But obviously, their catalog up to Dekompositions is what represents their strongest contributions to adventurous music, and it all has held up well over the years.  While Leichenschrei is their most cohesive, singular work, I probably show Auto Da Fe some favoritism because it has such a varying sound to it.  It actually excels in its disjointedness, and the fact that it has "Slogun" on it doesn’t hurt either.  I don't think that any these three albums can be separated though, as they all have their own strengths and contributions to experimental sound art.  While I personally only been exposed to them for a bit over a decade, they have lost none of their impact on me, and continue to be as brilliant as ever.
Creaig Dunton / brainwashed

Elvis Costello And The Attractions ‎– Imperial Bedroom (1986)

Style: Alternative Rock
Format: CD, Vinyl
Label: Rykodisc, F-Beat, Columbia

Tracklist:
01.   Beyond Belief
02.   Tears Before Bedtime
03.   Shabby Doll
04.   The Long Honeymoon
05.   Man Out Of Time
06.   Almost Blue
07.   .... And In Every Home
08.   The Loved Ones
09.   Human Hands
10.   Kid About It
11.   Little Savage
12.   Boy With A Problem
13.   Pidgin English
14.   You Little Fool
15.   Town Cryer

Credits:
Composed By – Elvis Costello
Producer – Geoff Emerick

After years of furious parrying with his obsessions in a long ride that’s taken him from arsenic tinged punk psychodramas to gin-mill country & western weepers, Elvis Costello has made his masterpiece. Imperial Bedroom doesn’t make its point by hurling bolt after bolt of hard-rock epiphany; rather, its intensity is cumulative, the depth of feeling evident in the hard-won wisdom of Costello’s lyrics and his extraordinary attention to musical detail.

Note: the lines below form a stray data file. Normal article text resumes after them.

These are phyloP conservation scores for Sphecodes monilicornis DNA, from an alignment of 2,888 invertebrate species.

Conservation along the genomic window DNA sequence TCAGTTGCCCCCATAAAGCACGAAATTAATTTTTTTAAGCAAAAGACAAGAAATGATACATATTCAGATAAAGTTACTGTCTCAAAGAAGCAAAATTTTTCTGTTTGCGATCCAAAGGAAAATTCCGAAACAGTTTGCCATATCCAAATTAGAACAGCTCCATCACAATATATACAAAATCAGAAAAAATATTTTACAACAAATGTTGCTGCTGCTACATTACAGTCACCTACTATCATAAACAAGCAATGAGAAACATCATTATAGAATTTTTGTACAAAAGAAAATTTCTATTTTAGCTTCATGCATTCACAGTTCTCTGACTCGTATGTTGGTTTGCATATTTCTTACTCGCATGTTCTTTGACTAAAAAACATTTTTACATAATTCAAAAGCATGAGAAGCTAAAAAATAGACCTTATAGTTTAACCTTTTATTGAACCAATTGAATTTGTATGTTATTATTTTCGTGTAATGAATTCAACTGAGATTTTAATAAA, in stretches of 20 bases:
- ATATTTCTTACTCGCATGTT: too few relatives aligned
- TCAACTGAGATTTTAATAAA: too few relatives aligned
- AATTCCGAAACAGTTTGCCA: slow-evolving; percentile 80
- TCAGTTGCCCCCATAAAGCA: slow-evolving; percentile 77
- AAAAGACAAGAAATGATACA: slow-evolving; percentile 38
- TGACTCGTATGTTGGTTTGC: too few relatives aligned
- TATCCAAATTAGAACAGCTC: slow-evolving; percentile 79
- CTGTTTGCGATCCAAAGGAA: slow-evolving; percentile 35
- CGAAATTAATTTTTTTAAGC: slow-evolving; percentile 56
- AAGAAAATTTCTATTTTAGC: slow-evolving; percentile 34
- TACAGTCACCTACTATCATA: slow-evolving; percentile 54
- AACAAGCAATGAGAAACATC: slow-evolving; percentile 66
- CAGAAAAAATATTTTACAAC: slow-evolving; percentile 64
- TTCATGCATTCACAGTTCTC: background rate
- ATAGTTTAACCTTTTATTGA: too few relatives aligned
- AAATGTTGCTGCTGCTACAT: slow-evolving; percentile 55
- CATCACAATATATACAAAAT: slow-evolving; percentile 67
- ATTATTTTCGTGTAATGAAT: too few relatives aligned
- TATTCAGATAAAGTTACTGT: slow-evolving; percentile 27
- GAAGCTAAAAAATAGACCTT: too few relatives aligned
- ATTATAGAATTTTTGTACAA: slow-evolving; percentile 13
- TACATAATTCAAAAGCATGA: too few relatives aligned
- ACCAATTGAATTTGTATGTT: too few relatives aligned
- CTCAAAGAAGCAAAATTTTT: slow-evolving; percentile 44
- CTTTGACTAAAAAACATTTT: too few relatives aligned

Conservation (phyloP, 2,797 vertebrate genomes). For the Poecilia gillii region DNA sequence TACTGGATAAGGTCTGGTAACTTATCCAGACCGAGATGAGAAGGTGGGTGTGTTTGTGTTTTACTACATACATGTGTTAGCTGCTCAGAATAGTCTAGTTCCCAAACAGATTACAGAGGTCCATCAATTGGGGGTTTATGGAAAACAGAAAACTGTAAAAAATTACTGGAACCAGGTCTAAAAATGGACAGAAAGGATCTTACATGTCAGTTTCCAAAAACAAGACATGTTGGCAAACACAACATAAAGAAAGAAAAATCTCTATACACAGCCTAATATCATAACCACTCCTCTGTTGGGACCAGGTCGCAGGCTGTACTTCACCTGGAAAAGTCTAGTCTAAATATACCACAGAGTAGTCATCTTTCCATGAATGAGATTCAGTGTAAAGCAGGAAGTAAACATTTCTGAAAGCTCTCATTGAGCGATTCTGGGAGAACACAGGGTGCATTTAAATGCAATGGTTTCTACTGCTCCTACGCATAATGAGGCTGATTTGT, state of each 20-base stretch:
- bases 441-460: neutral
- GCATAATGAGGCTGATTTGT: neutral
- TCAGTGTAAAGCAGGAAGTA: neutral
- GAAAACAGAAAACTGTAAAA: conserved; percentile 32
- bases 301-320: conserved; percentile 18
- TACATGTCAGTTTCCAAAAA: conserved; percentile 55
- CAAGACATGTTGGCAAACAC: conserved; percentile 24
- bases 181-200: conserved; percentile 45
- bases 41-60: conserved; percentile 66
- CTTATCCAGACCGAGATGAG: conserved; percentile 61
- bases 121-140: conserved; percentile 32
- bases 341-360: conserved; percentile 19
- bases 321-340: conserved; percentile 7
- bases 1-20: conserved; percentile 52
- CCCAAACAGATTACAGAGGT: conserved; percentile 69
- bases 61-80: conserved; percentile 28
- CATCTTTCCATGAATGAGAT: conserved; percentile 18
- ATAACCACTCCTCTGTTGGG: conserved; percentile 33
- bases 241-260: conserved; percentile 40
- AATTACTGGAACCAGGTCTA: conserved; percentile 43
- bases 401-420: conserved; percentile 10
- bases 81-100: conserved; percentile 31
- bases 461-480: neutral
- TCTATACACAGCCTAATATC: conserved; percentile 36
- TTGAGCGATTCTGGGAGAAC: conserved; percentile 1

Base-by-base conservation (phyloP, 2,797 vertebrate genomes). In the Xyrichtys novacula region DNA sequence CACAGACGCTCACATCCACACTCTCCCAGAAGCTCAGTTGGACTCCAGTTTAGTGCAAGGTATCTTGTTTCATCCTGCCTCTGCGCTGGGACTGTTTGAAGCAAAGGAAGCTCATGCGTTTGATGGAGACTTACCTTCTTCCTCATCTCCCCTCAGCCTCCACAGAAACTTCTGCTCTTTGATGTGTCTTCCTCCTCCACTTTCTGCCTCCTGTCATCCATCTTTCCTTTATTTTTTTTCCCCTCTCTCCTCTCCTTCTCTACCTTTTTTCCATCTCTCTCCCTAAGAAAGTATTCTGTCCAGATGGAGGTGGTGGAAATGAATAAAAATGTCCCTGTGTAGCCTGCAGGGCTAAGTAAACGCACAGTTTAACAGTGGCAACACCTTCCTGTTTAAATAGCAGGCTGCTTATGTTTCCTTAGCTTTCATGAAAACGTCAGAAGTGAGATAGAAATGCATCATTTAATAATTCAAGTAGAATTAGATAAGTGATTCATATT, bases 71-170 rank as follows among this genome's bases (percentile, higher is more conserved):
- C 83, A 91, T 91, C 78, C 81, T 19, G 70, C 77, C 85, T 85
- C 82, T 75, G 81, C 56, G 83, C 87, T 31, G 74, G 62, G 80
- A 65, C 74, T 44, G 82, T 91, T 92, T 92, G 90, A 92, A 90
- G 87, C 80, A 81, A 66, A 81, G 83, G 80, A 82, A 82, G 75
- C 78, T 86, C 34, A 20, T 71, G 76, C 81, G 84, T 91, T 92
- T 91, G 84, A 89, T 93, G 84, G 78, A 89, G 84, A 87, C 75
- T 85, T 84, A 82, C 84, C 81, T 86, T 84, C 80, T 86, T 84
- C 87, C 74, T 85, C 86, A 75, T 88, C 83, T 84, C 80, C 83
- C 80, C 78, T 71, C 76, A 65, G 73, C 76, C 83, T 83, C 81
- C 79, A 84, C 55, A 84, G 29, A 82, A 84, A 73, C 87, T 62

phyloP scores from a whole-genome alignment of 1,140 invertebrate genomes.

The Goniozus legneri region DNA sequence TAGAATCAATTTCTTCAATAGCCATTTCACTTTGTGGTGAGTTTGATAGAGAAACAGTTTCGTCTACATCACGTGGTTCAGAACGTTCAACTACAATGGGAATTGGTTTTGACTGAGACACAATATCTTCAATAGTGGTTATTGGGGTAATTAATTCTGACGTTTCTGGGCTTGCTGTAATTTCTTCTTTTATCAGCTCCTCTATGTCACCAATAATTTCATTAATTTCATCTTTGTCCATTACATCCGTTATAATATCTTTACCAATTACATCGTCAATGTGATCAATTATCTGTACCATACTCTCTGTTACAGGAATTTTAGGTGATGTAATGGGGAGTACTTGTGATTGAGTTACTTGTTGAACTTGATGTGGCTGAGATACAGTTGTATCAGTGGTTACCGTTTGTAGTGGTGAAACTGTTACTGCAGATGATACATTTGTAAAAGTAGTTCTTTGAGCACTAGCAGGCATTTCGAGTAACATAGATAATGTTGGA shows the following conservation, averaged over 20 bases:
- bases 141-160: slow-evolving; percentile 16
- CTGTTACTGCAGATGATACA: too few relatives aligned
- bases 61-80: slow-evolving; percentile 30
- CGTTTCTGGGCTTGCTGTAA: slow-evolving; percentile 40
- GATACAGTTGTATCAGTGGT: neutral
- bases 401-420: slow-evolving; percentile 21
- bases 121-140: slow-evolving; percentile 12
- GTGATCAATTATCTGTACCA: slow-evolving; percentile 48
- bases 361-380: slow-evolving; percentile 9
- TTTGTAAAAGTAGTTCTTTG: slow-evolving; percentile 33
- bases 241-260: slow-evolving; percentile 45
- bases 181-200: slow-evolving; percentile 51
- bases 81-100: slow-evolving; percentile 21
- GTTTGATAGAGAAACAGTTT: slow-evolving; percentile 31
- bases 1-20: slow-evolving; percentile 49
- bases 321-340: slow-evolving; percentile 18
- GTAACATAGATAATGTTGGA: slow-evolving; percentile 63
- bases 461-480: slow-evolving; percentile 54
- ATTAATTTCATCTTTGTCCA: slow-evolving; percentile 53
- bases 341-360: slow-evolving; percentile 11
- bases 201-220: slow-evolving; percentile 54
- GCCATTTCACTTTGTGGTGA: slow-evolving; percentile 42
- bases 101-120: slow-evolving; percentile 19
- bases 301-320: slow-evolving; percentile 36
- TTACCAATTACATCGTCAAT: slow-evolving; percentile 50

He begins with an axiom — “History repeats the old conceits/The glib replies, the same defeats” — sung from the inside. Having cast this deterministic nod to the unchanging order of human affairs, Elvis Costello ambitiously sets out to bring new wisdom to old rituals. Casting fresh light in hidden places, he throws open the double doors to the imperial bedroom, that private arena wherein romance burns hot, and then burns out. Costello plays the canny spy in the house of love, sifting through smoldering embers for clues; twisting clichés and commonplaces, and finding truth in their ironic reconstruction; making his passion felt with the most varied and committed music he’s ever played in his life.

When Elvis Costello hit these shores in 1977 for a club tour that coincided with the stateside release of My Aim Is True, he was already more into the razor-edged material of his then-unrecorded second album, This Year’s Model. I have an indelible image of him sweating clean through a rust-colored suit by the third or fourth song; his palpable anger ignited the audience, but there was a distance there that wouldn’t allow him to connect — that is, share a conspiratorial sputter — with his zealous following. His guard was up, and his rage precluded communality. But even the bitterest alienation seeks eventual relief, and Costello, after writing countless volumes on the subject (twenty songs on a single album — twice?), gradually got happier. With Trust, the faint trace of a smile crossed his face, and on Almost Blue, he paid loving tribute to country music. With Imperial Bedroom, he’s opened the door to his heart even wider. On “Town Cryer,” this LP’s closing number, Costello sings: “Maybe you don’t believe my heart is in the right place/Why don’t you take a good look at my face.” He could well be offering a rebuttal to those who’ve consistently and wrongly judged him to be only venal, spiteful and vindictive.